This story was originally published by the WND News Center.
Lawmakers in Michigan have submitted an urgent request to their members of Congress for an investigation of a company that Gov. Gretchen Whitmer has been proposing to subsidize for its construction of a battery plant in her state.
Whitmer previously announce plans for a $2.3 billion facility to be owned by the transnational company Gotion.
It would build battery components at a new facility in Big Rapids, and create "2,350 good-paying jobs," Whitmer has claimed.
"Together, we will continue winning investments in this space and become the preeminent destination for electric vehicle and mobility companies. We will work with anyone and compete with everyone to keep bringing supply chains of batteries, chips, and electric vehicles home to Michigan," she said.
However, a coalition of state senators, to include Sens. Lana Theis, Ed McBroom, Joe Bellino, Dan Lauwers, and Kevin Daley, now has asked Michigan’s congressional delegation that they investigate Gotion High-tech Co., Ltd. and its subsidiary lined up for the Michigan project.
"We are writing to urge you to use all federal resources available to immediately investigate whether Gotion High-tech Co., Ltd., as registered on the Swiss Stock Exchange, has ties or contracts with foreign countries that have an adversarial relationship with the United States of America," the Republican senators wrote.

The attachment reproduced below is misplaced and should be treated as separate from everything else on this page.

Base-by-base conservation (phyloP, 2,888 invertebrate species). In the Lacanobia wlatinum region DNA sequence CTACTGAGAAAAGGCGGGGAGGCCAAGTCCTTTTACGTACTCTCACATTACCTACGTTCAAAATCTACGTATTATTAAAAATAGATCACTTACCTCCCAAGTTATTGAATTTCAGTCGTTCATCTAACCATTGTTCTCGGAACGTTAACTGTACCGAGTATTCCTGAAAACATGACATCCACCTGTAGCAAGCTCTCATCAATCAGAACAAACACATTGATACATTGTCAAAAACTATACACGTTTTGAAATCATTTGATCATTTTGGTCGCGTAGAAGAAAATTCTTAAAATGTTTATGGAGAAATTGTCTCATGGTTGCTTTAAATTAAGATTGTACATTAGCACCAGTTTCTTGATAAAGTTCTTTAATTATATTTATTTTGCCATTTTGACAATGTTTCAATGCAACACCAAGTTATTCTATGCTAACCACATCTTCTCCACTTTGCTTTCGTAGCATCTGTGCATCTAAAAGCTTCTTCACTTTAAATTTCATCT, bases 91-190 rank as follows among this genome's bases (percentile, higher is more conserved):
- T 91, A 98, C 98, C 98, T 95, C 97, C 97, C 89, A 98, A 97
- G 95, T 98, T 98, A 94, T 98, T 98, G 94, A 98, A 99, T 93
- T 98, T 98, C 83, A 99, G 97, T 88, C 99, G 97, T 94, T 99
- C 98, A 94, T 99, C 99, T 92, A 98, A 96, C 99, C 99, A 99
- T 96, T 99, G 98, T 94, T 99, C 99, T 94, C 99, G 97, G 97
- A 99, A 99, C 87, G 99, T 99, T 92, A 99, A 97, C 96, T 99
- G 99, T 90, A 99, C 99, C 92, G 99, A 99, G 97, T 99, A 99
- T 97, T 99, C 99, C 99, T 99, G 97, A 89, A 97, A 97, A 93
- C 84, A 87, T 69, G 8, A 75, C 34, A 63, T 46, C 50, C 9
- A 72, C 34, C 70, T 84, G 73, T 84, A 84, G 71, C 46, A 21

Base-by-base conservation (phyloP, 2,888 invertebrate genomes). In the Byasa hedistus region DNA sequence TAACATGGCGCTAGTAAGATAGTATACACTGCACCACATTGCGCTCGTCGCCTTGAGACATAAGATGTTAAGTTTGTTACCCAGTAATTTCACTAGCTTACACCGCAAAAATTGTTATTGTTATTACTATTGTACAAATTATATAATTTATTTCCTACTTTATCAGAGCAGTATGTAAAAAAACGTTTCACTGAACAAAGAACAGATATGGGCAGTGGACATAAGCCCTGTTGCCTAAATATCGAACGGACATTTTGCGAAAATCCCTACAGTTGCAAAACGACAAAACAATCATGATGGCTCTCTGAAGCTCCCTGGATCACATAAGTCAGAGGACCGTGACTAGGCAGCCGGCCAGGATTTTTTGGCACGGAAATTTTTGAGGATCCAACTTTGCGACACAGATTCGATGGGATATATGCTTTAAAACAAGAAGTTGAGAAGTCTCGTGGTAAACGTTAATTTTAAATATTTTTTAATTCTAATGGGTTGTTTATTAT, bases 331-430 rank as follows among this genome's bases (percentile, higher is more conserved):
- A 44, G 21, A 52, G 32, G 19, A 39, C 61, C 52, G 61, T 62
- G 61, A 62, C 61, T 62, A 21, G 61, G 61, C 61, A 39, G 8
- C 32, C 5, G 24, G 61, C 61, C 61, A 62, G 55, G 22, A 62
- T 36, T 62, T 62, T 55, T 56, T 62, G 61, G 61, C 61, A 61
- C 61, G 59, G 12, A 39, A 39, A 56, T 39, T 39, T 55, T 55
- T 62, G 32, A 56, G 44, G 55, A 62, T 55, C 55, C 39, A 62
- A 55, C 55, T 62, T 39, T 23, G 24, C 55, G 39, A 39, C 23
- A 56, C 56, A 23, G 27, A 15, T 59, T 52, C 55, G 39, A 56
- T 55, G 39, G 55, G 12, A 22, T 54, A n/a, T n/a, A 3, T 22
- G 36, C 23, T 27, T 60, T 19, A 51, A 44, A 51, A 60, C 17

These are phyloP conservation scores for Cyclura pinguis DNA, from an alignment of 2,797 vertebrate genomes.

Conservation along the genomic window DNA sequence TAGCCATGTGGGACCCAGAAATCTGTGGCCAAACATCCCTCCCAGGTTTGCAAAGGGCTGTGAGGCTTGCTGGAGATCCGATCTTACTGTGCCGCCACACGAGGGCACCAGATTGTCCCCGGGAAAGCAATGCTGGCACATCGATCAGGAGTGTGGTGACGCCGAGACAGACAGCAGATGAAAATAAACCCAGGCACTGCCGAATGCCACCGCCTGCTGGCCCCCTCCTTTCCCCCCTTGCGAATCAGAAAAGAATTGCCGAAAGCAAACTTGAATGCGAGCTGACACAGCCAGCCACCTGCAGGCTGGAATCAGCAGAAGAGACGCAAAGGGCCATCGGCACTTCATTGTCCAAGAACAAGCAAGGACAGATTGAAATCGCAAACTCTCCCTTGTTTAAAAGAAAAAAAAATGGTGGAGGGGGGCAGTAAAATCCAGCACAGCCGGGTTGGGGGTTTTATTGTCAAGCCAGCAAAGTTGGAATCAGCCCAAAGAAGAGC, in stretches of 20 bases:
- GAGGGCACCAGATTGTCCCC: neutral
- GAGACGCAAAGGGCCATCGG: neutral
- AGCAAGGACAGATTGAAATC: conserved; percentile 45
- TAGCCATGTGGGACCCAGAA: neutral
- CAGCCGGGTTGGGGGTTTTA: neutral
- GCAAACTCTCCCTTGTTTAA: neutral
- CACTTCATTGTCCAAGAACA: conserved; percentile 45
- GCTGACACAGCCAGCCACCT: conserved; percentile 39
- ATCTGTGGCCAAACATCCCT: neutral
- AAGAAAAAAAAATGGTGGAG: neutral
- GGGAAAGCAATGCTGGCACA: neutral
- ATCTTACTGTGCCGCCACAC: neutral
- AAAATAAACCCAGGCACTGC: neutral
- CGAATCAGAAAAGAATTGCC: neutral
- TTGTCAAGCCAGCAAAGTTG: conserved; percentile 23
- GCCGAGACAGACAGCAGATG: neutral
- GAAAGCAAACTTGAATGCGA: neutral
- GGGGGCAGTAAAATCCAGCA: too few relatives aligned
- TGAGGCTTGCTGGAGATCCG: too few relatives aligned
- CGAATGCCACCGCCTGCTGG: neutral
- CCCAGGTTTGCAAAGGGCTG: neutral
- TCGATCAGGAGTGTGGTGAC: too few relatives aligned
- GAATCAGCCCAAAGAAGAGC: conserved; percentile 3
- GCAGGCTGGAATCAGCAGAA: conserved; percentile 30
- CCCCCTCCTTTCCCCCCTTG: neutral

"In light of the time sensitivity of this matter, we kindly request that you work to take swift action. Your prompt attention to this issue is greatly appreciated, and we look forward to hearing from you soon."
The senators explained that Gotion is "a Chinese Communist Party-affiliated battery manufacturer."
They also pointed out that the "deal" has "largely been crafted in secret," including the use of $175 million from just one state fund, and more from other funds that could total an $800 million state contribution to the CCP-linked company.
"In addition to the company’s direct ties to the CCP, which presents a national security risk, the plan has come under scrutiny for its secrecy and lack of oversight, which may present environmental and public safety risks as well," they wrote.
A report from the National File bluntly charged that the company involved with Whitmer also has "close ties with the Taliban."
The report explained, "Gotion recently released a statement praising their work with the Taliban, 'The representative of the company thanked the leadership of the Ministry of Mines and Petroleum and asked for an investment in the lithium sector of Afghanistan and said that he wants to invest $10 billion in the Lithium Mines of Afghanistan, which will provide employment for more than 120,000 people directly and one million people indirectly.'"